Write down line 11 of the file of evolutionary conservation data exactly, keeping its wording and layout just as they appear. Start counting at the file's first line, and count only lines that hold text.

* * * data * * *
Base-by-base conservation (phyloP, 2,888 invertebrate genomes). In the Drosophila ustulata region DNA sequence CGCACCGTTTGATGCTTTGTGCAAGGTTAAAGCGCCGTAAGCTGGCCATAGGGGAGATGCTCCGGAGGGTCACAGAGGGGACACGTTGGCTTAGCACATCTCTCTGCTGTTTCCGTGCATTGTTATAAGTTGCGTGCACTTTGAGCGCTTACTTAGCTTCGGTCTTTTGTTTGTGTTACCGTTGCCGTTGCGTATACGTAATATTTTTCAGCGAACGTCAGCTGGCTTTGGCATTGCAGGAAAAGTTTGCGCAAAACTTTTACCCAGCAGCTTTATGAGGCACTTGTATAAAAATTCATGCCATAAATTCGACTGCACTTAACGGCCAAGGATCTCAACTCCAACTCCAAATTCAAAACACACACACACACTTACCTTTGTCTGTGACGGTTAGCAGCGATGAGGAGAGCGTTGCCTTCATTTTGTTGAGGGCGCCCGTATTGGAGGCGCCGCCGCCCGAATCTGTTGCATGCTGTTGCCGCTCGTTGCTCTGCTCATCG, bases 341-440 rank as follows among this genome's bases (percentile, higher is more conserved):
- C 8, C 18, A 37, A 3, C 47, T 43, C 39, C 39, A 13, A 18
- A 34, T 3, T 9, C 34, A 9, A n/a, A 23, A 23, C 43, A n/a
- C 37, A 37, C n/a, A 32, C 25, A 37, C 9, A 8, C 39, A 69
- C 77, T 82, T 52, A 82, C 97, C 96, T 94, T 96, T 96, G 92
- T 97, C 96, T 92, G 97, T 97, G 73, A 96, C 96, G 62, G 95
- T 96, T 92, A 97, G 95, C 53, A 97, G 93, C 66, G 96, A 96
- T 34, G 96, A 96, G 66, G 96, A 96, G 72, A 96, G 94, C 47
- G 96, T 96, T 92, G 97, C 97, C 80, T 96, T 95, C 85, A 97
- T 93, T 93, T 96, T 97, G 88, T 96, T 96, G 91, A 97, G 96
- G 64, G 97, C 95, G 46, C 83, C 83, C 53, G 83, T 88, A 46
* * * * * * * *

- G 64, G 97, C 95, G 46, C 83, C 83, C 53, G 83, T 88, A 46